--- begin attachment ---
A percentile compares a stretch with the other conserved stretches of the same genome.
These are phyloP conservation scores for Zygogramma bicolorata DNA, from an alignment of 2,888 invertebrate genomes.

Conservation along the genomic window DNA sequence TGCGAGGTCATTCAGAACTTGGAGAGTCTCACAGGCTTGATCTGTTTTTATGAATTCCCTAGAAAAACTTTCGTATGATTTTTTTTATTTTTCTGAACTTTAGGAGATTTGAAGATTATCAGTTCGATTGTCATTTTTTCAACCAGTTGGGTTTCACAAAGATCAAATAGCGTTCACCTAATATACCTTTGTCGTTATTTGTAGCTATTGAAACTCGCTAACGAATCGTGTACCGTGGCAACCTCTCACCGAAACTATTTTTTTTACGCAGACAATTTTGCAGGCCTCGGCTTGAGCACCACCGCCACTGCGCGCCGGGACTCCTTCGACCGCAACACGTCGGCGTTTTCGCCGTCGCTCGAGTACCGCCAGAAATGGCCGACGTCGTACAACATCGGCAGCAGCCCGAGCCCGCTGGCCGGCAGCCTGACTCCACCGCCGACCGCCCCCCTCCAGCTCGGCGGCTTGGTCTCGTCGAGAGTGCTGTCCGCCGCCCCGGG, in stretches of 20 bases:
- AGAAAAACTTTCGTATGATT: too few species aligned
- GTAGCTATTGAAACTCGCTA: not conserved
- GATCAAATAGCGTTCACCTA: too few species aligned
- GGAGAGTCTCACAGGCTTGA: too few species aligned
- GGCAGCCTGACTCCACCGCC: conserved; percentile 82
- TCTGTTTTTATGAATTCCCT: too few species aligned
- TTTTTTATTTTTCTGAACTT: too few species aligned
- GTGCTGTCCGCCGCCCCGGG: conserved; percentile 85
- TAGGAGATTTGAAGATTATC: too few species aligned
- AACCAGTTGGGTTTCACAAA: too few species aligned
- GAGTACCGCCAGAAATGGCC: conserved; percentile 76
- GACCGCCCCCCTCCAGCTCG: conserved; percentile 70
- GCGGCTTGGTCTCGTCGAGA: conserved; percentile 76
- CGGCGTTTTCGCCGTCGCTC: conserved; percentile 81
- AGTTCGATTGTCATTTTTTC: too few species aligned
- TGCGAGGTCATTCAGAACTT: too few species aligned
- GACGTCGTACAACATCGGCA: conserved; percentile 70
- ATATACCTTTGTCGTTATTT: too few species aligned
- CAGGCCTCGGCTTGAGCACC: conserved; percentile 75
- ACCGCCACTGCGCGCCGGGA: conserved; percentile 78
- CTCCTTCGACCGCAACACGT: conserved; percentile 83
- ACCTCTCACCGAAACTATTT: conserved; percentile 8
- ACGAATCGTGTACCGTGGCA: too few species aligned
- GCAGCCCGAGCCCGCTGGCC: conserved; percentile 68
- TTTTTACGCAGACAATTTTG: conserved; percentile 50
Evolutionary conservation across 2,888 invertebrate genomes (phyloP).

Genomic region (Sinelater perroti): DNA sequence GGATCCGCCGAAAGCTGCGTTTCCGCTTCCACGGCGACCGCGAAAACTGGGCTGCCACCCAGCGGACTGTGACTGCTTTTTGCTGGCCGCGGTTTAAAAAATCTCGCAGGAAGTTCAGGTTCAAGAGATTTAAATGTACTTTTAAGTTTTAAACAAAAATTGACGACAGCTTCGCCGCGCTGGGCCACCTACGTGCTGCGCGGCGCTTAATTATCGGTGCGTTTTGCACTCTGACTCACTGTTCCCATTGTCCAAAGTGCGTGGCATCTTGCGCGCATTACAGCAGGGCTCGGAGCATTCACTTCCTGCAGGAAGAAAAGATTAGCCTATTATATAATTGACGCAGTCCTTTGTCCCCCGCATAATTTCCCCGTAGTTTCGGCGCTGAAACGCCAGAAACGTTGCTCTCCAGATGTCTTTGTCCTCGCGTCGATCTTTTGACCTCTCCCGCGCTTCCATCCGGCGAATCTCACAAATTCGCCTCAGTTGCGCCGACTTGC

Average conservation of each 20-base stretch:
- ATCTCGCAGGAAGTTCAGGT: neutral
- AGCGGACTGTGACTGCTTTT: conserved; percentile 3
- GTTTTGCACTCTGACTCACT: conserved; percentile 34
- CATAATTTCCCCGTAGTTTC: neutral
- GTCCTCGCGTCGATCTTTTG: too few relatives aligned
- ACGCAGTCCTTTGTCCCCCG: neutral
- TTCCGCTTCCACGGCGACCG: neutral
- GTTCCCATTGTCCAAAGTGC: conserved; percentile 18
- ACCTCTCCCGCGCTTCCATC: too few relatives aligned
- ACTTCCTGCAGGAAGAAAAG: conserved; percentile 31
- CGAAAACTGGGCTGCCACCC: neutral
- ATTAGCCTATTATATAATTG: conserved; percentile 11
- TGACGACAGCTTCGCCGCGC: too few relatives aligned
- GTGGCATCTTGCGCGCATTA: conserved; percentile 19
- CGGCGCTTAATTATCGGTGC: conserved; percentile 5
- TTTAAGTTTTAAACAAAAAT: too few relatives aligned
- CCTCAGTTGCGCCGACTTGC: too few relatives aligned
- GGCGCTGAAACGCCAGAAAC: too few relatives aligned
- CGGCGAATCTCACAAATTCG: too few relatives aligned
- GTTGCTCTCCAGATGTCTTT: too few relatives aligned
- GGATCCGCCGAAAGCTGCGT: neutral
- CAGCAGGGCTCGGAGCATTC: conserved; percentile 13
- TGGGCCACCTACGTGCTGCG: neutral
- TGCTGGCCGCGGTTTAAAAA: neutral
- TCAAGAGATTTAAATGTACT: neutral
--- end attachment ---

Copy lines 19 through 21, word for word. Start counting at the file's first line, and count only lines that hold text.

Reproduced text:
- TGCGAGGTCATTCAGAACTT: too few species aligned
- GACGTCGTACAACATCGGCA: conserved; percentile 70
- ATATACCTTTGTCGTTATTT: too few species aligned